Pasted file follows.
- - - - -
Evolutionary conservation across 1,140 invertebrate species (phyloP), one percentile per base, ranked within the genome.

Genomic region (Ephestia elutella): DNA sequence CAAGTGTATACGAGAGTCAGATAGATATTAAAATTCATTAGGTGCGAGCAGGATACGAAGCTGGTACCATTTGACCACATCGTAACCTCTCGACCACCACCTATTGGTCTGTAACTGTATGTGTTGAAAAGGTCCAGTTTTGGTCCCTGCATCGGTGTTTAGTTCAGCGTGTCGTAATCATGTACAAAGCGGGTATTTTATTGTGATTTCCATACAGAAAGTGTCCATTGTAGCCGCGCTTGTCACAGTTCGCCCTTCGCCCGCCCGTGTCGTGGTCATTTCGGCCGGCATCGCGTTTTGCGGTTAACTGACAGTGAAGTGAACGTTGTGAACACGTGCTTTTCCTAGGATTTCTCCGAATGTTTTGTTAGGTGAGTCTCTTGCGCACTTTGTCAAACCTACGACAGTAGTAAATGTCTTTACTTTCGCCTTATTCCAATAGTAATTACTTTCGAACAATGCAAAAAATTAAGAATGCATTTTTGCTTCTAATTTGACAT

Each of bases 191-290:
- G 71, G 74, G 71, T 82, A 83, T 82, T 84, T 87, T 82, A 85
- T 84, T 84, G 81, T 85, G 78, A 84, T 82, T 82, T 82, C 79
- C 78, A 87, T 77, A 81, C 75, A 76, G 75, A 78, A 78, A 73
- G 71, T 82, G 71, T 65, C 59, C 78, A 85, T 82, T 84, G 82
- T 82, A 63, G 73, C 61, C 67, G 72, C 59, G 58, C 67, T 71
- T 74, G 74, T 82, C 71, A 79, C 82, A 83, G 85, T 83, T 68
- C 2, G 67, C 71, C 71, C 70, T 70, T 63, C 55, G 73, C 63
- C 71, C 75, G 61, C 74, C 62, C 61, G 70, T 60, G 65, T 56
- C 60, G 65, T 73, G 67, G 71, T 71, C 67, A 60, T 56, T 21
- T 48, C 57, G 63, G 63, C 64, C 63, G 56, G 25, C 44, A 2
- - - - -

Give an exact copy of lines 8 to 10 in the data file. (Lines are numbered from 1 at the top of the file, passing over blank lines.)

- T 82, A 63, G 73, C 61, C 67, G 72, C 59, G 58, C 67, T 71
- T 74, G 74, T 82, C 71, A 79, C 82, A 83, G 85, T 83, T 68
- C 2, G 67, C 71, C 71, C 70, T 70, T 63, C 55, G 73, C 63